Devotees: Jaya! Haribol! (break)

Devotee (1): . . . in Mexico, and he's been asked to actually take charge of the Oriental Studies, specifically on Hinduism. And he's done a review on the Spanish Bhagavad-gītā As It Is.

Prabhupāda: This is Spanish language?

Devotee (1): No, English.

Rāmeśvara: Printed in the Spanish Gītā.

Satsvarūpa: Shall I read it?

Rādhāvallabha: It's very nice.

Prabhupāda: Yes.

Satsvarūpa: "As a native of India now living in the West, it has given me much grief to see so many of my fellow countrymen coming to the West in the role of gurus and spiritual leaders. Just as any ordinary man in the West becomes conscious of Christian culture from his very birth, any ordinary man in India becomes familiar with the principles of meditation and yoga from his very birth. Unfortunately, many unscrupulous persons come from India, exhibit their imperfect and ordinary knowledge of yoga, cheat the people with their wares consisting of mantras, and present themselves as incarnations of God. So many of these cheaters have come, convincing their foolish followers to accept them as God, that those who are actually well versed and learned in Indian culture have become very concerned and troubled. For this reason I am very excited . . ."

Prabhupāda: Send this copy to Indira Gandhi.

Devotee (2): Indira Gandhi.

Prabhupāda: Yes, and request him stop, to send . . . give passport to all these nonsense. Do this. Yes.

Satsvarūpa: "For this reason I am very excited to see the publication of Bhagavad-gītā As It Is, by Śrī A. C. Bhaktivedanta Swami Prabhupāda. Śrīla Prabhupāda, from his very birth, was trained in the strict practice of bhakti-yoga, and he appears in a succession of gurus that traces back to the original speaking of Bhagavad-gītā by Śrī Kṛṣṇa. His knowledge of Sanskrit is impeccable. His penetration into the inner meaning of the text is befitting only a fully realized soul who has indeed perfectly understood the meaning of Bhagavad-gītā. Personally, I intend to use this book in the courses which I am directing by invitation of the Mexican government on the language, culture and philosophy of India. This authorized edition of the Gītā will serve a double purpose in Spanish-speaking countries. One, it will help to stop the terrible cheating of false and unauthorized gurus and yogīs; and two, it will give an opportunity to Spanish-speaking people to understand the actual meaning of Oriental culture."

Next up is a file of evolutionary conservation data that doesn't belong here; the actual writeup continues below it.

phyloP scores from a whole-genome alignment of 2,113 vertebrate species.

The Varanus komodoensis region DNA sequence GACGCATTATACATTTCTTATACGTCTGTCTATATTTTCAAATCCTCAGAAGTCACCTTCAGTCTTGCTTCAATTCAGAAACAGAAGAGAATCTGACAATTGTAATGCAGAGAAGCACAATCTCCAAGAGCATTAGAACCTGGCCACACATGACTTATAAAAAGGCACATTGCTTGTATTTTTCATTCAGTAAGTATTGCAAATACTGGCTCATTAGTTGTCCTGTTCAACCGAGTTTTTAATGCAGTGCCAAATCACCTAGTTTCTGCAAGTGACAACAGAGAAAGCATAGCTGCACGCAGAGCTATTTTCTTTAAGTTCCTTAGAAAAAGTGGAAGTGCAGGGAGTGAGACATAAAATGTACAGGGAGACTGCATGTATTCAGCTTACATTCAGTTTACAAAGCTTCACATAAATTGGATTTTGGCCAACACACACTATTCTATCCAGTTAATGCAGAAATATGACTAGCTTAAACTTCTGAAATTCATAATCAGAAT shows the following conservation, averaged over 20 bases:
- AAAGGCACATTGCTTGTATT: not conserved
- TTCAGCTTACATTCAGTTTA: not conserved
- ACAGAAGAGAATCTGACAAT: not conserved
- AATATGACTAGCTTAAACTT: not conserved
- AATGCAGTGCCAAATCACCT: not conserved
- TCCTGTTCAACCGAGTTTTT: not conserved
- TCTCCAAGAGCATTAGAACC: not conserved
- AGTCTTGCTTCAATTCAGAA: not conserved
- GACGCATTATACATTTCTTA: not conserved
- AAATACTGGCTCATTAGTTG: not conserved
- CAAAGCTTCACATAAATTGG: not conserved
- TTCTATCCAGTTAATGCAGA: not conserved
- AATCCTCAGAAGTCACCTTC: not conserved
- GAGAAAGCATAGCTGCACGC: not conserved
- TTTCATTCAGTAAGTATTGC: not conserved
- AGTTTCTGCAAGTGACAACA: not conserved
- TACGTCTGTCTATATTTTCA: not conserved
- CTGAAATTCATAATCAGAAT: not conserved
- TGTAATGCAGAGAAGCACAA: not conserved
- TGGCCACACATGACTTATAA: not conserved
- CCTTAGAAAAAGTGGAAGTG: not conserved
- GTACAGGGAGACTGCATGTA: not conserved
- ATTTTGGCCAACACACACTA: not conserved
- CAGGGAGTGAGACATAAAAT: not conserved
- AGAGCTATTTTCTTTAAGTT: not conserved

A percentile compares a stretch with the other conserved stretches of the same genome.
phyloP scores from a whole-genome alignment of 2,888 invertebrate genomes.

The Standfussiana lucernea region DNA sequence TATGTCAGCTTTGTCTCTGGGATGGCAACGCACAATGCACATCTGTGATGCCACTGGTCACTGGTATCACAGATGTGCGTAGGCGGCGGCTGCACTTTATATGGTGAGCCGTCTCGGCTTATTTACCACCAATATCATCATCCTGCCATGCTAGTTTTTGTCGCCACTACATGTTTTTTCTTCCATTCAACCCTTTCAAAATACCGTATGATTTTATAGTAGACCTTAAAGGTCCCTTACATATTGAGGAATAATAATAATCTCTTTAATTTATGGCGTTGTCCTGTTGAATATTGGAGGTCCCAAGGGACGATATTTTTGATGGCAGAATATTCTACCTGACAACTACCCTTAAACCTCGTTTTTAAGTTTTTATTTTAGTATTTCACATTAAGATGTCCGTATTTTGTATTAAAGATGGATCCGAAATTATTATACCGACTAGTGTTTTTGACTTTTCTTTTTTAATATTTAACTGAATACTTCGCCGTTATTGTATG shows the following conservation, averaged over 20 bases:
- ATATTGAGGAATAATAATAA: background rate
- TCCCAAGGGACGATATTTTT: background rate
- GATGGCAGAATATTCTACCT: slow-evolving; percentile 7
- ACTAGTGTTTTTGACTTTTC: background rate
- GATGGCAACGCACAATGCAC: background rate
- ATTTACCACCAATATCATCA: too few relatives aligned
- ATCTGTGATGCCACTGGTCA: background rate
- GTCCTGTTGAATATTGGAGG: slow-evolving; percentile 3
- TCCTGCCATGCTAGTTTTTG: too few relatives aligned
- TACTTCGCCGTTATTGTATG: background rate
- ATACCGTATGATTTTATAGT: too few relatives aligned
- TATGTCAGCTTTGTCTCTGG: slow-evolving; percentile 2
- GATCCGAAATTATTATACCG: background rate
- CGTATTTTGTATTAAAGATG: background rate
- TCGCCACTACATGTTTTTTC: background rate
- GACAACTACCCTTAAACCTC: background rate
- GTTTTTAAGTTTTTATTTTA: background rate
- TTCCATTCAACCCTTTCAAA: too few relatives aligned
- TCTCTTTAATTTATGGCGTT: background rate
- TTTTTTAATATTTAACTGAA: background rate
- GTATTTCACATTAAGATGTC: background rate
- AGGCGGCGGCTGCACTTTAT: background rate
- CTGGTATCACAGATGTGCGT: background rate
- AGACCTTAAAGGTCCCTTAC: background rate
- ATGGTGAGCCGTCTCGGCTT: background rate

Devotees: Jaya!

Ghanaśyāma: Sometimes . . . (break) . . . they say the exact things, you know. It's so nice that people . . .

Prabhupāda: Sometimes I myself read my reviews. (laughter)

Devotee (1): This man here, Śrīla Prabhupāda, he has just recently—Dr. Bardwell Smith; he's a professor—he has just recently written a letter to us that he's going to bring his students. He's in charge of an India tour program for students in India. He's going to bring his students on a regular scheduled program to Vṛndāvana.

Prabhupāda: Yes, invite them.

Rādhāvallabha: Madhudviṣa Mahārāja, if you can keep everyone from banging into those. They can break very easily.

Prabhupāda: So why not make a small booklet of all these, thin paper, so that we can send?

Rādhāvallabha: We need very much also a permanent display building in Māyāpur. This exhibit cost almost four thousand dollars.

Prabhupāda: Yes, have immediately.

Rādhāvallabha: Jaya.

Prabhupāda: Immediately ask them to construct a house.

Ghanaśyāma: We could make a museum.

Prabhupāda: Who is here from Māyāpur, in-charge? Nobody is here?

Yadubara: Jayapatāka went on parikramā.

Yaśodānandana: I think maybe that along with that commentary from the professor from the University of Mexico to send to Mrs. Indira Gandhi, if all of these quotations are sent, she will understand that you are being appreciated by everyone.

Prabhupāda: No, you can send all the quotations, not only one. (aside) Hare Kṛṣṇa. (break) . . . very enlivening, encouraging. Very good. And especially from the Western countries. All classes of academic leaders. It is very good.

Madhudviṣa: I think they should be displayed in all our temples all over the world.

Prabhupāda: Oh, yes, oh, yes. Oh, yes.

Madhudviṣa: Anybody who comes, they will see how authorized your books are.

Rāmeśvara: That's our idea, that we can mass produce these, and any temple can order the quotes from any school of their choice.

Rādhāvallabha: We can make an announcement to the temple presidents, and they can explain what the . . .

Rāmeśvara: Every temple can have a room for receiving guests with all the prominent quotes on the wall. (sound of approaching kīrtana party) (break)

Tamāla Kṛṣṇa: All they have to do is hear the party.

Devotee (3): Hawaii.

Prabhupāda: Oh. Come on.

Devotee (3): Jaya.

Gurukṛpā: This boy leads kīrtana for two or three hours nonstop by himself, playing the drum.

Prabhupāda: Oh. So parikramā party has not come back?

Madhudviṣa: No, they didn't show up yet.

Prabhupāda: Oh, that is not good. The class must be attended.

Madhudviṣa: They'll be back by the time class starts, I think, Śrīla Prabhupāda.

Prabhupāda: Then they should not go in the morning. They must attend class. That is very important.

Puṣṭa Kṛṣṇa: You once gave the example of your spiritual master also, how people were invited on parikramā and you stayed back to hear.

Prabhupāda: I never went. (break) Otherwise they should not go in the morning. (loud kīrtana) (end)